Gang member caught moving crime money would have been better off driving ‘done deal bangers’ than Mercedes, judge says

A member of an INTERNATIONAL gang caught moving “obscene” amounts of crime money – over €600,000 – would have been better off driving “a cheap done deal” than the €72,000 Mercedes found at the Surgery was used, a judge noted.

Today, the state applied to the Special Criminal Court to take possession of the 2018-registered S-Class Mercedes owned by Thomas Rooney, 52, who was described as a “middle-to-high” member of the gang.

Rooney, of Betaghstown, County Meath, pleaded guilty last July, on the 11th of 2020.

He pleaded guilty to two other charges of possessing cash, also obtained from criminal offenses. Rooney pleaded guilty to possession of €254,840 in a black holdall, also at Donore Road, and €7,650 at North Road, Drogheda, both on 11 May 2020.

All three charges are offenses under Section 7 of the Criminal Justice (Money Laundering and Terrorism Financing) Act 2010.

Rooney was sentenced to six years in prison by a three-judge court in January this year.

In May last year, Rooney’s then-partner Catherine Dawson, 44, also from Betaghstown, with whom he has two children, was sentenced to probation by the Special Court for her role in raising money for the gang.

Dawson admitted to possessing the contents of the Nike bag in the parking lot. A caretaker who used a company car as a cover to transport the money was sentenced to three years and nine months in prison, but was suspended for five years on condition she behaved decently.

Today in the three-judge court, Garret Baker BL said the state is seeking forfeiture of the Mercedes owned by Rooney’s chauffeur-service company EBT Executive Travel Ltd.

Mr Baker filed the application under Section 61 of the Criminal Justice Act 1994, which states that the State may apply for forfeiture where property “has been used for the purpose of committing or facilitating the commission of a criminal offence”.

Mr Baker told the court the state was seeking forfeiture of the car because Rooney pleaded guilty to counting €7,650 in cash from an envelope in the vehicle. The attorney said Rooney also sent coordinating texts from a phone attached to the car to Dawson, who texted back confirming the plan.

The attorney said Rooney wrote “another one” to Dawson regarding another bag of money that was supposed to be taken to her vehicle by an unidentified man. Dawson responded with a “K,” which Mr. Baker took to be short for “OK.”

Mr Baker said any notion that the vehicle would be “divorced” for the operation was “imaginative and artificial”. He said the vehicles were used “very deliberately” to transfer the money in sacks and meet in the car park, then move “in convoy” but unbeknownst to the Garda surveillance operation at the scene.

The lawyer said the value of the Mercedes was €72,000 in 2018, when EBT took out a loan to buy it. Mr Baker said Rooney said in his Garda interviews: “I thought I’d be smart about switching cars.”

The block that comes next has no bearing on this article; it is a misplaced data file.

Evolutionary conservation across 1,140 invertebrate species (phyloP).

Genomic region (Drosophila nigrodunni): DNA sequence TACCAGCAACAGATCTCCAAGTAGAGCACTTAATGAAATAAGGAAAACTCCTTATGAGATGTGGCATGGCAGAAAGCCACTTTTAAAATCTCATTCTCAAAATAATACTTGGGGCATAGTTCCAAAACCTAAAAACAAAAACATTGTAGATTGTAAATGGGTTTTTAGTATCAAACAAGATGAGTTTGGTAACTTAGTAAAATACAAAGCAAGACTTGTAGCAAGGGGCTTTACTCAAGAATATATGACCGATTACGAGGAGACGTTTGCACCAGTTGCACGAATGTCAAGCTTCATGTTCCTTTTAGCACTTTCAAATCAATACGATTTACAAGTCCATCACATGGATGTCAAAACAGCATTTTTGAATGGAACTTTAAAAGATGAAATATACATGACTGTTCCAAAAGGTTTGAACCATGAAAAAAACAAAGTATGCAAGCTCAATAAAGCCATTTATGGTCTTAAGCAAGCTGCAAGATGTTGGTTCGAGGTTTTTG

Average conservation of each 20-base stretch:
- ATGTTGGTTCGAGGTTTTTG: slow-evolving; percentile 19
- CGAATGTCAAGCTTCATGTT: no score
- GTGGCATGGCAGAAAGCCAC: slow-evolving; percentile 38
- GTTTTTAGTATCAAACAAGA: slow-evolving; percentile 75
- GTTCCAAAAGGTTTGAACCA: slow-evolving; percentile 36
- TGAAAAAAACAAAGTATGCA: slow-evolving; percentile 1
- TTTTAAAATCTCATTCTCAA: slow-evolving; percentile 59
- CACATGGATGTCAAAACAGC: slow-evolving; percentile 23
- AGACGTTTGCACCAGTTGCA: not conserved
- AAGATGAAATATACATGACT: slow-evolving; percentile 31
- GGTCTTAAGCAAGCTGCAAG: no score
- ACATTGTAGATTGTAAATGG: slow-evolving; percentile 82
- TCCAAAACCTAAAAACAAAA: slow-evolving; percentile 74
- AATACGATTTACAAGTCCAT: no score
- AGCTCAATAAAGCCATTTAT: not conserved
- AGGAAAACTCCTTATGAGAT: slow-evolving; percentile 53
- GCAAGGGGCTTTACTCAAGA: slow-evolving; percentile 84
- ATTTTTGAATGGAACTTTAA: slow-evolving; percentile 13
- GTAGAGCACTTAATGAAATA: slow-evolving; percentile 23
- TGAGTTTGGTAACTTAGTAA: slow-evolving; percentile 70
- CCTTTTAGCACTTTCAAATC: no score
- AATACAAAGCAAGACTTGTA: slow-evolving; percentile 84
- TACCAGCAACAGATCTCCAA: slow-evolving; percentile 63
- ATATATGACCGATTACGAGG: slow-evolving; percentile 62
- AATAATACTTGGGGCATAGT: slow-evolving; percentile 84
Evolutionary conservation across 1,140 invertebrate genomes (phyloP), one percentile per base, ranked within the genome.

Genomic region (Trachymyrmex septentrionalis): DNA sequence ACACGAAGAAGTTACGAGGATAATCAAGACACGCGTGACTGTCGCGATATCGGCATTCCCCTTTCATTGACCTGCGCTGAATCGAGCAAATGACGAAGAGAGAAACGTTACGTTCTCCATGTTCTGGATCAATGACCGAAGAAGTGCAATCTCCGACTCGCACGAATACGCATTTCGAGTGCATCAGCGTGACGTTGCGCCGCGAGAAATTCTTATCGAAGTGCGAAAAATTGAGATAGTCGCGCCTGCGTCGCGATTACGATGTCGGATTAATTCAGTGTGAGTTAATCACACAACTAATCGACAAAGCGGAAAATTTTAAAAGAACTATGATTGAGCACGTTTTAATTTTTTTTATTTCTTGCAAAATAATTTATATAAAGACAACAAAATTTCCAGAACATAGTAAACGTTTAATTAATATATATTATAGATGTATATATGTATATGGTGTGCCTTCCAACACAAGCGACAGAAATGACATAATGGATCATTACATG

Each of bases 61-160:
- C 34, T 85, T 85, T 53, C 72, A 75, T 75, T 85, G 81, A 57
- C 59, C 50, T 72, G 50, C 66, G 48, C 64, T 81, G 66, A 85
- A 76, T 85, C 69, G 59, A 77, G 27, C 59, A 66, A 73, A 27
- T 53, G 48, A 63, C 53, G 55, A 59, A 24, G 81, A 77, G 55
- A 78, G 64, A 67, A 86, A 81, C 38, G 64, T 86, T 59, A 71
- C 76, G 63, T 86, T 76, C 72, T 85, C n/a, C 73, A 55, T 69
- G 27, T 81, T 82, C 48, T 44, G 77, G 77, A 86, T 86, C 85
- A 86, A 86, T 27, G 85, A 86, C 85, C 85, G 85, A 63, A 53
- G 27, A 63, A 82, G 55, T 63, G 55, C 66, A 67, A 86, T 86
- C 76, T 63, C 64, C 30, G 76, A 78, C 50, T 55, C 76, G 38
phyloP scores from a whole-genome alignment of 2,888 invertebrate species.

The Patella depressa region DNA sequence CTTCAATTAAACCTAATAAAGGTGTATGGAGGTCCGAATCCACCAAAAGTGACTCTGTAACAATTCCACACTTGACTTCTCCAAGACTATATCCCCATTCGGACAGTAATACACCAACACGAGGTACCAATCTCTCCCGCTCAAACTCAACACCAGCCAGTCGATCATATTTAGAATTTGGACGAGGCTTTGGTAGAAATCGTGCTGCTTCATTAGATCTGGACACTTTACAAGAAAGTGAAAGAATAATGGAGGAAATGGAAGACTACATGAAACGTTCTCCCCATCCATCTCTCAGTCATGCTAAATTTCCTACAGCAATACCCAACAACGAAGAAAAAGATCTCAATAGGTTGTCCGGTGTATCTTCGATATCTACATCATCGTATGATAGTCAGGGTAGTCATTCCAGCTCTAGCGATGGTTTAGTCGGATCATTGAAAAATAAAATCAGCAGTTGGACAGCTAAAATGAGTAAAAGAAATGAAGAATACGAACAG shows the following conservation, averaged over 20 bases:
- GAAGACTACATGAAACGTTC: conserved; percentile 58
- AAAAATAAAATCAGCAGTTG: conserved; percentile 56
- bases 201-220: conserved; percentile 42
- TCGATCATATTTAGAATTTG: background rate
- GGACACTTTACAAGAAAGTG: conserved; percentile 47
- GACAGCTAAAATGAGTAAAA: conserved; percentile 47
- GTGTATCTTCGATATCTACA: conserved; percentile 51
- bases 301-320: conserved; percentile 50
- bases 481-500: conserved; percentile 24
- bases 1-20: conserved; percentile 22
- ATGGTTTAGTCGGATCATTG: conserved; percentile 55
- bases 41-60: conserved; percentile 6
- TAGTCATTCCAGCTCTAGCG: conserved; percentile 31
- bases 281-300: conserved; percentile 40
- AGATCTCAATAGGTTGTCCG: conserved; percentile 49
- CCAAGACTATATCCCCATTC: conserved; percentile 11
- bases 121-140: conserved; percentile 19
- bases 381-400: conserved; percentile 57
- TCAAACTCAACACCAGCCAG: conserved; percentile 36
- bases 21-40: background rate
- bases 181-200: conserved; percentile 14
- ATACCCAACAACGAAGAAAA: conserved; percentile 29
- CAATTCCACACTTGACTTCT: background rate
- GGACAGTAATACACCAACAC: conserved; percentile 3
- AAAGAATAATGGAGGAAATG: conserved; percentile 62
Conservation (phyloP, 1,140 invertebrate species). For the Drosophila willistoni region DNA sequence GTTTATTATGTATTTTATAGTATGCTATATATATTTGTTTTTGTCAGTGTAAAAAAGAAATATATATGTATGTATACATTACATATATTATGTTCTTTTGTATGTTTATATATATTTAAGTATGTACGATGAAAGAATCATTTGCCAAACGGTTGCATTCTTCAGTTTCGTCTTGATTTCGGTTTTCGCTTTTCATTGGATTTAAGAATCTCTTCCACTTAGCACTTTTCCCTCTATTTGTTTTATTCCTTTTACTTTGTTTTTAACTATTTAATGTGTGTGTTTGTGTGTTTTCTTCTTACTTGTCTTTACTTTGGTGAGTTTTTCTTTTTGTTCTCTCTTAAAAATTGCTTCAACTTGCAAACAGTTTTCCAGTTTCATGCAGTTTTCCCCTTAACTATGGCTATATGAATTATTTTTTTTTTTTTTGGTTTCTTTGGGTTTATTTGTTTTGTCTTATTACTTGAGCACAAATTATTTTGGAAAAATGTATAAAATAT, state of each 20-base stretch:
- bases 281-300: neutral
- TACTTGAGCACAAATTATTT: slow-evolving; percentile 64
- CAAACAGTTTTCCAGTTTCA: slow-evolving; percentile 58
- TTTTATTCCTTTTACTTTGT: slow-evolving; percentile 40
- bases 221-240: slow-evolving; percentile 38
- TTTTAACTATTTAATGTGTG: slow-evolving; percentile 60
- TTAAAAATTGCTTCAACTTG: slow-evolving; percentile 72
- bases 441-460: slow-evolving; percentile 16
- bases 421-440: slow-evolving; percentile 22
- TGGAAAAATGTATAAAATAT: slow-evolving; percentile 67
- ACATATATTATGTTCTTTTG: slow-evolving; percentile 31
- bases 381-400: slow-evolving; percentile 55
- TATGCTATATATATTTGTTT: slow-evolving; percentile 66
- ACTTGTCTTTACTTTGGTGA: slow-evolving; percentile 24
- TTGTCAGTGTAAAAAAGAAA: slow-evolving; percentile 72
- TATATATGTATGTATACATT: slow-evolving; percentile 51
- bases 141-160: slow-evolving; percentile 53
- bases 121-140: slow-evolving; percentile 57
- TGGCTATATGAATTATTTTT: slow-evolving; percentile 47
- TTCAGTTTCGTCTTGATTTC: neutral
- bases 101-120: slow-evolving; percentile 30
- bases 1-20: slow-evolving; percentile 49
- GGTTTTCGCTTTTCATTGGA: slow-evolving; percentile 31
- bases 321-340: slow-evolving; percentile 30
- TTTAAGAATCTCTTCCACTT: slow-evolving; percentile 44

“It was a deliberate, deliberate and premeditated strategy to use multiple vehicles to reduce detection,” said Mr Baker, adding that this was an “obvious example of the use of the vehicle in the commission or facilitation of a crime” ” .

The presiding judge, Mr Justice Tony Hunt, said Rooney would have been better off with a “cheap banger from the done deal” than the “high-end” vehicle in question, which Mr Baker agreed, saying if anyone “rumbled” would be such an offense that the consequences may “exceed personal liberty.”

“It is a legitimate request when people engage in obscene amounts of money that have been criminally generated,” Mr Baker said.

John D. Fitzgerald SC, for Rooney, said his client admitted from the outset that he was involved in the money transport and that he excused his former partner Dawson from the operation.

Mr Fitzgerald said the two holdalls were not in the Mercedes wanted by the state at the time of the arrest. He added that the Director of Public Prosecutions (DPP) accepted that the car was part of Rooney’s “legitimate business”.

The defense attorney said the car’s forfeiture would cause undue hardship to his client, who needed the car to continue trading if he was released from prison.

Regarding the “hardship” argument put forward by Mr. Fitzgerald, Mr. Justice Hunt said that individuals utilizing limited liability company status must accept the benefits of that status, but also accept the burdens.

Mr Fitzgerald said that the DPP accepted that the car was used for legitimate business purposes but that on that occasion his client accepted that it was used for a criminal offence.

In response, Mr Baker said the car was “essential” to the commission of the offense as it was used in an “A-to-B” crime money strategy and that the phone used by Rooney to coordinate the operation was “physically connected”. into the car”.

Mr Justice Hunt adjourned the matter to 2 June for a decision on forfeiture. Gang member caught moving crime money would have been better off driving ‘done deal bangers’ than Mercedes, judge says

Fry Electronics Team

Fry is an automatic aggregator of the all world’s media. In each content, the hyperlink to the primary source is specified. All trademarks belong to their rightful owners, all materials to their authors. If you are the owner of the content and do not want us to publish your materials, please contact us by email – The content will be deleted within 24 hours.

Related Articles

Back to top button